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On 16 April 2018, European Union (EU) informed1 World Trade Organization (WTO) on their concerns for India’s newly amended toy import policy2. EU demands clarifications from India including the rationale of policy changes, implementation of the regulation and validity period of test reports.
Previously, toys complying with international standards (i.e. ISO, EN 71, ASTM F963) which assessed by accredited ILAC laboratories3 can be imported to India. However, the Bureau of Indian Standards (BIS) now mandates the imported toys must show compliance with Indian toy safety standards IS 9873 series and electrical toy standard IS 15644, and testing must be performed by the laboratories that are accredited by Indian National Accreditation Board for Testing and Calibration Laboratories (NABL)4.
EU comments this new import rule places additional testing burden on the toy producers. The duplicate testing is costly and time-consuming but would add very limited value in terms of safety. India did not provide explanation for the rationale of the changes in policy and gave no chance for members to comment on the new import rule before its adoption. The new policy took effective immediately on 1 September 2017, but India notified WTO only on 7 December 2017.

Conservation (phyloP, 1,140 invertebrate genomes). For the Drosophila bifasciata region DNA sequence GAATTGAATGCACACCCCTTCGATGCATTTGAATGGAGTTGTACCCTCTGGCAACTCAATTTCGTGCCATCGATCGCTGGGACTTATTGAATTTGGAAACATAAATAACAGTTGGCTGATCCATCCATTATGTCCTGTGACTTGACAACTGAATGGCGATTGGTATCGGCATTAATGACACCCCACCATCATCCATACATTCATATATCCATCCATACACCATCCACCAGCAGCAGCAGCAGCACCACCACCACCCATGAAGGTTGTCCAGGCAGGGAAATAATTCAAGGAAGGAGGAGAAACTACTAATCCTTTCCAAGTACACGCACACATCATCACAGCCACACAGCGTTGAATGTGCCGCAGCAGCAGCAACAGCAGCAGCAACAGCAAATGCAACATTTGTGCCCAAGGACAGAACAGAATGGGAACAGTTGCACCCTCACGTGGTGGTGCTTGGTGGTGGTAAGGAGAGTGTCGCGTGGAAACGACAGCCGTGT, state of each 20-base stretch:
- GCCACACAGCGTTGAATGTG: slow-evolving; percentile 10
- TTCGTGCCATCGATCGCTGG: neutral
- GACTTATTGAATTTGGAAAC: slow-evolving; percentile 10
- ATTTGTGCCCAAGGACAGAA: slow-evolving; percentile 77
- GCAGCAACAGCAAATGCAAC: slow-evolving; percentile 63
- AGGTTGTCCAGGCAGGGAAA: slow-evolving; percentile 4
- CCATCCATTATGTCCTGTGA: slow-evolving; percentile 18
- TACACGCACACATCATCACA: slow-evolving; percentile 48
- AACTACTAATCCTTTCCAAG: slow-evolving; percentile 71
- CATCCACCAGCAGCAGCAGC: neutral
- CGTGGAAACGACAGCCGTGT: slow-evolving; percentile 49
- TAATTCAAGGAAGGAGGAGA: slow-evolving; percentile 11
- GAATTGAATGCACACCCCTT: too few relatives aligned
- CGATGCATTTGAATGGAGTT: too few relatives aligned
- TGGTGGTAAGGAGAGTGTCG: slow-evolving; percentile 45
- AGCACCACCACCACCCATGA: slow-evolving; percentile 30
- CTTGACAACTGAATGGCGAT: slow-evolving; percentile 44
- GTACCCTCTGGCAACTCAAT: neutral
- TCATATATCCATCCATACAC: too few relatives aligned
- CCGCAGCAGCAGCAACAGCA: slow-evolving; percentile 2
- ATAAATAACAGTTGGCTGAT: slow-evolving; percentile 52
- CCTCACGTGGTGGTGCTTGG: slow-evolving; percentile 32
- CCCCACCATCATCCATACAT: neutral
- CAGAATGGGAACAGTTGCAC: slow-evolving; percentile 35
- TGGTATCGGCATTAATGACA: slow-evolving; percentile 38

EU urges India to address their concerns and accept toy producers to demonstrate the compliance by the relevant international standards as an alternative to the national BIS standards. Test reports should remain valid for a minimum of 36 months. India should consider granting NABL accreditation to international laboratories that are located outside of the country.
On 27 April 2018, Hong Kong (HK) reported5 India for ignoring their concerns submitted in October 2017. The Government also questions about the need for duplicated testing and test reports acceptance performed by NABL accredited laboratory contravenes the spirit of the ILAC and WTO.
Earlier in September 2017, the toy association in the US raised similar concerns6 on the Indian new toy import policy. The association advocates for an immediate stay of enforcement, and requests to keep the permission to use an International laboratory accredited by ILAC for testing.
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